Seminole Tribe under NIGC and IRS scrutiny

The National Indian Gaming Commission and the Internal Revenue Service have been keeping an eye on the Seminole Tribe of Florida for a long time.

But the agencies have never penalized the tribe over the way it uses gaming revenues, The South Florida Sun-Sentinel reports. While other tribes have been fined, indicted and imprisoned, Seminole leaders appear to get away with spending million of dollars in casino profits any way they please, according to the paper.

NIGC Chairman Phil Hogen said his agency wants to cooperate with the tribe despite questions about the use of gaming revenues. "We've found we can catch more flies with honey than vinegar," he told the paper.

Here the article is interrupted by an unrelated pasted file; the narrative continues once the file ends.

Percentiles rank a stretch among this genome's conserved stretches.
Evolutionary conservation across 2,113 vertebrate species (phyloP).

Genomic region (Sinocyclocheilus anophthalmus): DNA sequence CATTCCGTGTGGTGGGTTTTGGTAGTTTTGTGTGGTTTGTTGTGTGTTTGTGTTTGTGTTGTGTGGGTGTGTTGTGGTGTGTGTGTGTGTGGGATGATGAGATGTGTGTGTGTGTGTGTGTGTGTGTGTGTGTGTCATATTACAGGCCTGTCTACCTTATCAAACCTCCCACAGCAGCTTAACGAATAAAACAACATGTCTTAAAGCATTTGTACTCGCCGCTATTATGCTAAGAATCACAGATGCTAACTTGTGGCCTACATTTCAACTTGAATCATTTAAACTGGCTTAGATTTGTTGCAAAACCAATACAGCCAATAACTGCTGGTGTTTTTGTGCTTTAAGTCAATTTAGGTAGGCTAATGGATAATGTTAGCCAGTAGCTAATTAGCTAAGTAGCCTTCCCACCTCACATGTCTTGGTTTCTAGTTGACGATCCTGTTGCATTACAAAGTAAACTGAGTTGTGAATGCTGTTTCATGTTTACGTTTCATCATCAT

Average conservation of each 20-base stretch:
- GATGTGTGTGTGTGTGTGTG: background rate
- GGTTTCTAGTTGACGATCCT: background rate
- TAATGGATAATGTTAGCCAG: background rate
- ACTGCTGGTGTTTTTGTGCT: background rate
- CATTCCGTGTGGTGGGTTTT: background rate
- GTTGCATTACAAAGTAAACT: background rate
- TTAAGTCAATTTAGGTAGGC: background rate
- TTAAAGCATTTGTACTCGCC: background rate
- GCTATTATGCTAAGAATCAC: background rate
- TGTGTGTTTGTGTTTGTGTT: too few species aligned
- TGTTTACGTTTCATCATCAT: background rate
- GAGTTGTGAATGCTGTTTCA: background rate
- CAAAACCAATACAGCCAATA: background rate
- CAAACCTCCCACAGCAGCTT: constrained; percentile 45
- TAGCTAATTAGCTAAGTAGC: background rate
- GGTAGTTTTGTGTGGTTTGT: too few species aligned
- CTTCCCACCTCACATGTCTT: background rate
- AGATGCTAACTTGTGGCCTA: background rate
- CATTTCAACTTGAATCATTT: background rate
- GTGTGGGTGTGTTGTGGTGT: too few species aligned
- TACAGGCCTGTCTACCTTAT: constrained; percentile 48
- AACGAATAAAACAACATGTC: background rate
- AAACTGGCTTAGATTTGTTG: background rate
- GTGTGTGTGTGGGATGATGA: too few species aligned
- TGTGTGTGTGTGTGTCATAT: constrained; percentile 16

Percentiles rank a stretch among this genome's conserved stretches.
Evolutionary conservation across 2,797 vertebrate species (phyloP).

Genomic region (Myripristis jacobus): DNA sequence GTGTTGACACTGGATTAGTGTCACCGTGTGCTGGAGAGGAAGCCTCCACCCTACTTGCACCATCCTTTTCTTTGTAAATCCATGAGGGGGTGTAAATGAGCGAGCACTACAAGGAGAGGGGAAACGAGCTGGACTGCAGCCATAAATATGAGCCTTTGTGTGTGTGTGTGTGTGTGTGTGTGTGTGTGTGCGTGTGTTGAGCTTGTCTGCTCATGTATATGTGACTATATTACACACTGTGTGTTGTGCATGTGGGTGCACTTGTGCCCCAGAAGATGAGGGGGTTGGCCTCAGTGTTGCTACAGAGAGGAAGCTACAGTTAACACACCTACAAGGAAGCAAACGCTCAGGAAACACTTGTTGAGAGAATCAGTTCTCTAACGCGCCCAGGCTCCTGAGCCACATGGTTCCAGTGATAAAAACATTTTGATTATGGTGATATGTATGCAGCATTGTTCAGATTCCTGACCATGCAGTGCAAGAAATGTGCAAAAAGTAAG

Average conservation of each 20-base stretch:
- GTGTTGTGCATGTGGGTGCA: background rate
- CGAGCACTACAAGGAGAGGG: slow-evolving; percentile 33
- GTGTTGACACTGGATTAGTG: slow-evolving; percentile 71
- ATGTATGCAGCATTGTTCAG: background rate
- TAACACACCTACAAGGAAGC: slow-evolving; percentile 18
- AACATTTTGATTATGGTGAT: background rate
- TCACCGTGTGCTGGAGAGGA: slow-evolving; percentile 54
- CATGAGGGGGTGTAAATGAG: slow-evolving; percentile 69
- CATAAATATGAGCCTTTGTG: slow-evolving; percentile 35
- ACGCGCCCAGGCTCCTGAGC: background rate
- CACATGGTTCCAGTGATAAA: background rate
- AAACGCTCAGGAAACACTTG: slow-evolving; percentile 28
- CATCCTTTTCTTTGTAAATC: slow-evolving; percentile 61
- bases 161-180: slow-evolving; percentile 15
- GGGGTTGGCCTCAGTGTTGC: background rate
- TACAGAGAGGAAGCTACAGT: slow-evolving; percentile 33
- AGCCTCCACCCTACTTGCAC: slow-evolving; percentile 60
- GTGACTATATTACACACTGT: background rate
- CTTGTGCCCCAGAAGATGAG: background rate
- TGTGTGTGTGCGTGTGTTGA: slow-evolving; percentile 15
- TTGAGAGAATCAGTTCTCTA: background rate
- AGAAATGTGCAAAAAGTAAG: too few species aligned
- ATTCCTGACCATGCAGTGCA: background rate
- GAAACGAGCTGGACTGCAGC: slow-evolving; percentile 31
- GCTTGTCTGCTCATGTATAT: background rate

The IRS also seems to play nice. Letters cited by the paper praise the tribe for its "warm hospitality" and the "positive working relationship between the Seminole Tribe of Florida and the IRS."

The paper ran a week-long series on the tribe and its finances.

Get the Story:
Tribal leaders spend, but federal oversight is lacking (The South Florida Sun-Sentinel 11/30)
Other American Indian tribal leaders have landed in court over use of funds (The South Florida Sun-Sentinel 11/30)
Spotlight: For Native American, money leads the way (The International Herald Tribune 11/30)
Editor: Public has a real stake in Seminole activities (The South Florida Sun-Sentinel 12/2)